The vast majority of scammers are from West Africa ( Nigeria and Ghana) I came to that conclusion because other than having money wired to offshore accounts practically every address used as a "middleman" for funds supposedly going to a "service member" is a African name and an address in a city in Ghana or Nigeria ( The City of Lagos is a hotbed of scammers).
Scammers are usually young men, but they can vary in age. They are very intelligent and many are university students or well educated.
What type of environment ( country) allows scammers to thrive
Scamming is considered a legitimate profession and totally acceptable in West Africa. These countries are very poor and the attitude is generally that western countries have been exploiting their people and resources for centuries. They see absolutely nothing wrong with theft by deception to get payback. Its part of their culture. It even has religious undertones. "Sakawa" combines the use of primitive type rites and ceremonies and Internet scamming. In Ghana successful "Sakawa Boys" are looked up to the same way that "Gangsta Rappers" were idolized in the US. There are several songs that have been written about them and a series of locally produced movies. There is no moral compass in these movies. The scammers flaunt the lifestyle they obtained through theft and the victims aren't even portrayed. When bad fortune befalls the scammer its not because they are facing legal justice or answering for immoral acts, its because they failed to uphold their part of the "Sakawa" ritual. The Countries of Nigeria and Ghana pay lip service at most to the problem of scammers. Scammers bring in an untold amount of funds into the country. I would estimate its BILLIONS of dollars per year. Politicians and Law enforcement there get their share of this money, either directly or indirectly. Its not in their interest to shut it down. A middle Class Nigerian worker makes about 500 dollars a month while Ghana is 35 dollars a month. A successful scam even if it only gets 100 dollars is a huge amount of money in those countries. A scammer who is able to do that once a week can make more money in a year than a week than most legitimate workers do in a year. Its not an exaggeration to say that a single high value scam can set up a scammer for years.
Who are the actual Victims of military romance scams
The average victim of a scammer falls into the target group I described above. Females 40-60 who are single, divorced or widowed. In addition there are several traits victims share, and I will try to not sound condescending as I list them. Please note that I'm not saying any of this as an insult. The victims are very emotionally vulnerable and like being courted and talked to by someone who shows ( or pretends to show) interest in them. They tend to feel isolated and are reaching out for company. They long to find someone who will accept them for who they are as far as age, looks and body type. They tend to be above average in intelligence, however if they become emotionally involved with a scammer they will start thinking emotionally. They tend to use the internet a lot for social interaction rather than putting themselves on the dating scene in public. They feel it is more efficient to narrow down the search for that special someone before meeting them in person. They are open to long distance relationships with the hope that it will end with them being together with that "special someone". They are not looking for any type of casual hookups or one night stands. They are in it for the long haul, and are willing to sacrifice a lot to get to meet "that special guy". This is something that is tailor made for a scammer to exploit.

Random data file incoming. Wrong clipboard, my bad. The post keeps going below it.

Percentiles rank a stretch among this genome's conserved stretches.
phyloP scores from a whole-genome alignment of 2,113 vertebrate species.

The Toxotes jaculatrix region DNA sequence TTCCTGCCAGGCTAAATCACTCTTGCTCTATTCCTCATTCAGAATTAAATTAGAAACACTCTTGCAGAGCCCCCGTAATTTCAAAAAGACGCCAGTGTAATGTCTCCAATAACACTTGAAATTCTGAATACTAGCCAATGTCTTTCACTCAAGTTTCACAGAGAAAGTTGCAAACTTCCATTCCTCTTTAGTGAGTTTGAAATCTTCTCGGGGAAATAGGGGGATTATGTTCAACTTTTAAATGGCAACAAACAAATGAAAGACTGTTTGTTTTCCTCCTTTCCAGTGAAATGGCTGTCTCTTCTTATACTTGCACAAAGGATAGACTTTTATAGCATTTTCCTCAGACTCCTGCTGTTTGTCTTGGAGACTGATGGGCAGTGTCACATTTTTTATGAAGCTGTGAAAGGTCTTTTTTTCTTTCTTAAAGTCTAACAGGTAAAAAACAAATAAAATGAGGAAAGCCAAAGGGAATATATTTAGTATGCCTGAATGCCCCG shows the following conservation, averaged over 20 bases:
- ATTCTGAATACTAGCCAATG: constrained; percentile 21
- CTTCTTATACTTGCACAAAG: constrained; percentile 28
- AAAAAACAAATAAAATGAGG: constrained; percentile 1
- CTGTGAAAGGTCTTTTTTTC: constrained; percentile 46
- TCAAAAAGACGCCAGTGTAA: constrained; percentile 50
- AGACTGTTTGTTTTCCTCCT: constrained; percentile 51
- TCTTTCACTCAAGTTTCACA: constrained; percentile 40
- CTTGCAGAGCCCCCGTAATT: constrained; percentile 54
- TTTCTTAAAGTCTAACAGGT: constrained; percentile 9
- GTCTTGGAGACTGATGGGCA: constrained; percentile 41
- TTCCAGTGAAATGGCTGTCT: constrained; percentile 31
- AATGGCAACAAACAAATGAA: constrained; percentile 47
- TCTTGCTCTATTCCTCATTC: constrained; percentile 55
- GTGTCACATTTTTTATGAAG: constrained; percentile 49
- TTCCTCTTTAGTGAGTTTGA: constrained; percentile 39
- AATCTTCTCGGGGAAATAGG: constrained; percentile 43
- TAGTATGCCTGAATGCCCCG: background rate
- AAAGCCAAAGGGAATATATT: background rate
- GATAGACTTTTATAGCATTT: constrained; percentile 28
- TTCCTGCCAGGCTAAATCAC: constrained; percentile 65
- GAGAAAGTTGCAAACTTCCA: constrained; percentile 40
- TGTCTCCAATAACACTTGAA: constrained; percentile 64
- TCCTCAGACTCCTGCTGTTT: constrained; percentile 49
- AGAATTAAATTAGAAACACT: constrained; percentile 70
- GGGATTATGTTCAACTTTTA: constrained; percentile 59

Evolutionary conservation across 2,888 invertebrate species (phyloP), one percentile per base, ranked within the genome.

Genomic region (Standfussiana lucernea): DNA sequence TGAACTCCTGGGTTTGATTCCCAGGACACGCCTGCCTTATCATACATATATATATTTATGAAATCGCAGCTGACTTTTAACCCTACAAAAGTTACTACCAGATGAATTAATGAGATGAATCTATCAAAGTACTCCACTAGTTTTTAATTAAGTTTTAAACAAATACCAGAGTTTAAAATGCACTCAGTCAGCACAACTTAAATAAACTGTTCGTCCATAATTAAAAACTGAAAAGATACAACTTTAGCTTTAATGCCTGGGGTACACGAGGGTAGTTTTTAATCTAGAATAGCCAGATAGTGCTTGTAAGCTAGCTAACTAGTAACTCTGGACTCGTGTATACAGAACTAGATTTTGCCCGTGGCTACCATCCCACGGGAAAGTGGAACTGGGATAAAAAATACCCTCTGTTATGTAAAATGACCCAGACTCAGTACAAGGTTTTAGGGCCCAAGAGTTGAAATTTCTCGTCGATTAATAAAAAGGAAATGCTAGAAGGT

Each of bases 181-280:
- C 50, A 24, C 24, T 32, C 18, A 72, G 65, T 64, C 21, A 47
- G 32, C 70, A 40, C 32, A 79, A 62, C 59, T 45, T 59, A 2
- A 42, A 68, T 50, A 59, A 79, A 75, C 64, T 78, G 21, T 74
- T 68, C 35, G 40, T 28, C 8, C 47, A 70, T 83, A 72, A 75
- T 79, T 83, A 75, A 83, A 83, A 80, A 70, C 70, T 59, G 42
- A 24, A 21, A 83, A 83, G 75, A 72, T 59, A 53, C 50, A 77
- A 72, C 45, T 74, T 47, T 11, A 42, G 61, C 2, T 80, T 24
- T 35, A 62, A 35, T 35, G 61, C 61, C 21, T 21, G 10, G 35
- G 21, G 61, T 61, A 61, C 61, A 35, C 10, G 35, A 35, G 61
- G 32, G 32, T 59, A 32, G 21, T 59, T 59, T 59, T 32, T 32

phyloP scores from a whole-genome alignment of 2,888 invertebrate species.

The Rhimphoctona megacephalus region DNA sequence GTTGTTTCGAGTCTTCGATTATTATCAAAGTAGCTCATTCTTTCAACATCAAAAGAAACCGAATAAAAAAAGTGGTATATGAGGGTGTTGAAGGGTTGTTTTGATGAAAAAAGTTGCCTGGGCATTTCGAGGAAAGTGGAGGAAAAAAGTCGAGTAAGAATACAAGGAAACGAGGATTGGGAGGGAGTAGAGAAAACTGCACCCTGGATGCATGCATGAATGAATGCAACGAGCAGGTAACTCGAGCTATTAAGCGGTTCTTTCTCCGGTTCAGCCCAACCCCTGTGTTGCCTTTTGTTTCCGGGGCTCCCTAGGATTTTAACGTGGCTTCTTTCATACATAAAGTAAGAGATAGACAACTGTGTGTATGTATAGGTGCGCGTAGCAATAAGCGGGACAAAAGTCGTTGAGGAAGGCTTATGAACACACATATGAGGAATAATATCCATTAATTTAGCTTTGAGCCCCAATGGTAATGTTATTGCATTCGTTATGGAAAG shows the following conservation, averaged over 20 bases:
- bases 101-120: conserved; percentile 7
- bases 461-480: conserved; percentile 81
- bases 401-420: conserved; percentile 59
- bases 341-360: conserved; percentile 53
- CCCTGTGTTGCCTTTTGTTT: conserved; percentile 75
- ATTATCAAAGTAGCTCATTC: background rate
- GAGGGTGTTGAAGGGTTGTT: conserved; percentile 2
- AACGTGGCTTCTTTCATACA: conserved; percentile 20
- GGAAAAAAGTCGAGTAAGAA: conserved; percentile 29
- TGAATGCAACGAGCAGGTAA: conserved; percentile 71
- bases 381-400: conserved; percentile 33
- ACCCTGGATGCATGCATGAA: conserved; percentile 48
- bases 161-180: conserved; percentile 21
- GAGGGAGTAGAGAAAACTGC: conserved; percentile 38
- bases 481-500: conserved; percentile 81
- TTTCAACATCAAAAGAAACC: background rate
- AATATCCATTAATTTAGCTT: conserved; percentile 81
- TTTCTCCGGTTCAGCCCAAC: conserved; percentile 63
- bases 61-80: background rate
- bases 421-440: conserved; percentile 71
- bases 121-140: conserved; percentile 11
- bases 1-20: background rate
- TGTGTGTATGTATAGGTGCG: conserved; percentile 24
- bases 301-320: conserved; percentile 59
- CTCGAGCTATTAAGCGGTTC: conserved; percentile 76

What is a quick way to detect scammer profiles
Identifying what a typical military scammer profile looks like is a key to stopping it before it starts. First and foremost Scammers use pictures stolen from photogenic service members. One thing that stands out is scammer profiles tend to be very basic and have only a few photos and entries on the time line and very few friends if any. The biggest thing is they will usually claim to be overseas in Syria, Iraq, Afghanistan or Africa.
HINT: US service members never claim to be stationed in those places that is where they may DEPLOY to. Service Members are STATIONED in a Fort (Army) Camp (Marines) Air Base(Air Force) or Naval Station( Navy in the continental United States or in places such as Germany or Korea